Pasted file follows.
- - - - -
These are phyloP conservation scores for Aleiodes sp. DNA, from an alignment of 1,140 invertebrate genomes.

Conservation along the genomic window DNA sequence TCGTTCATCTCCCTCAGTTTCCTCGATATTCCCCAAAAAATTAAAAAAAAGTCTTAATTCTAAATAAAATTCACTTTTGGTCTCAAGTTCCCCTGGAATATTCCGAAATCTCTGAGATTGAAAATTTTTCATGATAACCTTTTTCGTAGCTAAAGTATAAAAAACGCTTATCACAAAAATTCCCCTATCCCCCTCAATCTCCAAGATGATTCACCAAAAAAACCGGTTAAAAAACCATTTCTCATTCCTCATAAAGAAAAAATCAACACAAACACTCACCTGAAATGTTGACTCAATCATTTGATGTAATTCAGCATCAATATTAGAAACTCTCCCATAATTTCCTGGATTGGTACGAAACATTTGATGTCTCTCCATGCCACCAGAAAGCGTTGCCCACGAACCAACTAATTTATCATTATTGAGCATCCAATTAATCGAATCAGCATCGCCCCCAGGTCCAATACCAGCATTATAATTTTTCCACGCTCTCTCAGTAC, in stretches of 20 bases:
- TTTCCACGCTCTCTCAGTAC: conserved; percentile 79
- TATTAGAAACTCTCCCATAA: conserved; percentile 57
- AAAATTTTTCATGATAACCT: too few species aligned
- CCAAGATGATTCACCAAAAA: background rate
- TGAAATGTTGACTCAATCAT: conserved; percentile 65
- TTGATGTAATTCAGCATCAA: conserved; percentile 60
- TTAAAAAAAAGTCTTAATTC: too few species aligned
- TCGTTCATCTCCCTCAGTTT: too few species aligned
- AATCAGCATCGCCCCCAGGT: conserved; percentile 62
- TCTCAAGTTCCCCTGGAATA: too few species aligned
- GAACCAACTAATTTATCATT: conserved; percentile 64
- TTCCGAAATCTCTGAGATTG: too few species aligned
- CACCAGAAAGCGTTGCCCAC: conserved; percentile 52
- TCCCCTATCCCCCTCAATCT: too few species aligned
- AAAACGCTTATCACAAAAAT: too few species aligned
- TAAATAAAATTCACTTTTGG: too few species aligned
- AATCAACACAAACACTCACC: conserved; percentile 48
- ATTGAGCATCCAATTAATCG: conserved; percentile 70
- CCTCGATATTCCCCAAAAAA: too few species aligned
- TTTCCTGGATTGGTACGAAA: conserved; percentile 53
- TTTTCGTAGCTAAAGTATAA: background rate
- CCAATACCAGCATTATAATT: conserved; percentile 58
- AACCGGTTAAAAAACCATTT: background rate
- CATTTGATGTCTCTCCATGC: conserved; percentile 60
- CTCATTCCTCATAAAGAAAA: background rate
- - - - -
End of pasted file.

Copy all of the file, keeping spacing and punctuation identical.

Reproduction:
These are phyloP conservation scores for Aleiodes sp. DNA, from an alignment of 1,140 invertebrate genomes.

Conservation along the genomic window DNA sequence TCGTTCATCTCCCTCAGTTTCCTCGATATTCCCCAAAAAATTAAAAAAAAGTCTTAATTCTAAATAAAATTCACTTTTGGTCTCAAGTTCCCCTGGAATATTCCGAAATCTCTGAGATTGAAAATTTTTCATGATAACCTTTTTCGTAGCTAAAGTATAAAAAACGCTTATCACAAAAATTCCCCTATCCCCCTCAATCTCCAAGATGATTCACCAAAAAAACCGGTTAAAAAACCATTTCTCATTCCTCATAAAGAAAAAATCAACACAAACACTCACCTGAAATGTTGACTCAATCATTTGATGTAATTCAGCATCAATATTAGAAACTCTCCCATAATTTCCTGGATTGGTACGAAACATTTGATGTCTCTCCATGCCACCAGAAAGCGTTGCCCACGAACCAACTAATTTATCATTATTGAGCATCCAATTAATCGAATCAGCATCGCCCCCAGGTCCAATACCAGCATTATAATTTTTCCACGCTCTCTCAGTAC, in stretches of 20 bases:
- TTTCCACGCTCTCTCAGTAC: conserved; percentile 79
- TATTAGAAACTCTCCCATAA: conserved; percentile 57
- AAAATTTTTCATGATAACCT: too few species aligned
- CCAAGATGATTCACCAAAAA: background rate
- TGAAATGTTGACTCAATCAT: conserved; percentile 65
- TTGATGTAATTCAGCATCAA: conserved; percentile 60
- TTAAAAAAAAGTCTTAATTC: too few species aligned
- TCGTTCATCTCCCTCAGTTT: too few species aligned
- AATCAGCATCGCCCCCAGGT: conserved; percentile 62
- TCTCAAGTTCCCCTGGAATA: too few species aligned
- GAACCAACTAATTTATCATT: conserved; percentile 64
- TTCCGAAATCTCTGAGATTG: too few species aligned
- CACCAGAAAGCGTTGCCCAC: conserved; percentile 52
- TCCCCTATCCCCCTCAATCT: too few species aligned
- AAAACGCTTATCACAAAAAT: too few species aligned
- TAAATAAAATTCACTTTTGG: too few species aligned
- AATCAACACAAACACTCACC: conserved; percentile 48
- ATTGAGCATCCAATTAATCG: conserved; percentile 70
- CCTCGATATTCCCCAAAAAA: too few species aligned
- TTTCCTGGATTGGTACGAAA: conserved; percentile 53
- TTTTCGTAGCTAAAGTATAA: background rate
- CCAATACCAGCATTATAATT: conserved; percentile 58
- AACCGGTTAAAAAACCATTT: background rate
- CATTTGATGTCTCTCCATGC: conserved; percentile 60
- CTCATTCCTCATAAAGAAAA: background rate